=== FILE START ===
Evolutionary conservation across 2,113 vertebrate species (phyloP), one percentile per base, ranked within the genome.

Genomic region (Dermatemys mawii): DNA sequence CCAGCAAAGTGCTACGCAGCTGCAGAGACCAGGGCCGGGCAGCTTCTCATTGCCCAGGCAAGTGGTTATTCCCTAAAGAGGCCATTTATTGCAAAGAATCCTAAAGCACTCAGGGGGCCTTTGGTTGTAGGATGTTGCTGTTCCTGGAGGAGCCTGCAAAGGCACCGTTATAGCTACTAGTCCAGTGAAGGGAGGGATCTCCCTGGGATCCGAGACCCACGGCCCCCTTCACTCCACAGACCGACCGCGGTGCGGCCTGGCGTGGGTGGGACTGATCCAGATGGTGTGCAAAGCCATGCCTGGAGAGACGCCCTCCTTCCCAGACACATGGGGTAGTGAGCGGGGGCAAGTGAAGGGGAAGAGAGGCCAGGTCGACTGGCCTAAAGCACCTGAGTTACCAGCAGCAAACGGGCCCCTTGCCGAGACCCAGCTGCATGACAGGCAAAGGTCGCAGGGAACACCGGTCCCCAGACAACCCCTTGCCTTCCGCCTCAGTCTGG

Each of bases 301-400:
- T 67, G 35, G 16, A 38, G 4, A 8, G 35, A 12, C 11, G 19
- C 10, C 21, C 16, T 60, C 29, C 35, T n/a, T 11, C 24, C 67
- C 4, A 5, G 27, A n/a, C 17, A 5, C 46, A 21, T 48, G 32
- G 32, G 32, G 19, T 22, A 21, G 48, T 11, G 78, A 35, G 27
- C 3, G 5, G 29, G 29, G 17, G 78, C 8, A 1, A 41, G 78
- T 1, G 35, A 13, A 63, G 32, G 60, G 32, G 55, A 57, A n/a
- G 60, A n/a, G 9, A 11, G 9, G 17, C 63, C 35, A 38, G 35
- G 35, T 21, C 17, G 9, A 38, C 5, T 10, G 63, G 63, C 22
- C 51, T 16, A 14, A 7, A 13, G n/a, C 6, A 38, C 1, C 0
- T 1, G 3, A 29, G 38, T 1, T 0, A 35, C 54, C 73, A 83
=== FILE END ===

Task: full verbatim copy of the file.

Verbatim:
Evolutionary conservation across 2,113 vertebrate species (phyloP), one percentile per base, ranked within the genome.

Genomic region (Dermatemys mawii): DNA sequence CCAGCAAAGTGCTACGCAGCTGCAGAGACCAGGGCCGGGCAGCTTCTCATTGCCCAGGCAAGTGGTTATTCCCTAAAGAGGCCATTTATTGCAAAGAATCCTAAAGCACTCAGGGGGCCTTTGGTTGTAGGATGTTGCTGTTCCTGGAGGAGCCTGCAAAGGCACCGTTATAGCTACTAGTCCAGTGAAGGGAGGGATCTCCCTGGGATCCGAGACCCACGGCCCCCTTCACTCCACAGACCGACCGCGGTGCGGCCTGGCGTGGGTGGGACTGATCCAGATGGTGTGCAAAGCCATGCCTGGAGAGACGCCCTCCTTCCCAGACACATGGGGTAGTGAGCGGGGGCAAGTGAAGGGGAAGAGAGGCCAGGTCGACTGGCCTAAAGCACCTGAGTTACCAGCAGCAAACGGGCCCCTTGCCGAGACCCAGCTGCATGACAGGCAAAGGTCGCAGGGAACACCGGTCCCCAGACAACCCCTTGCCTTCCGCCTCAGTCTGG

Each of bases 301-400:
- T 67, G 35, G 16, A 38, G 4, A 8, G 35, A 12, C 11, G 19
- C 10, C 21, C 16, T 60, C 29, C 35, T n/a, T 11, C 24, C 67
- C 4, A 5, G 27, A n/a, C 17, A 5, C 46, A 21, T 48, G 32
- G 32, G 32, G 19, T 22, A 21, G 48, T 11, G 78, A 35, G 27
- C 3, G 5, G 29, G 29, G 17, G 78, C 8, A 1, A 41, G 78
- T 1, G 35, A 13, A 63, G 32, G 60, G 32, G 55, A 57, A n/a
- G 60, A n/a, G 9, A 11, G 9, G 17, C 63, C 35, A 38, G 35
- G 35, T 21, C 17, G 9, A 38, C 5, T 10, G 63, G 63, C 22
- C 51, T 16, A 14, A 7, A 13, G n/a, C 6, A 38, C 1, C 0
- T 1, G 3, A 29, G 38, T 1, T 0, A 35, C 54, C 73, A 83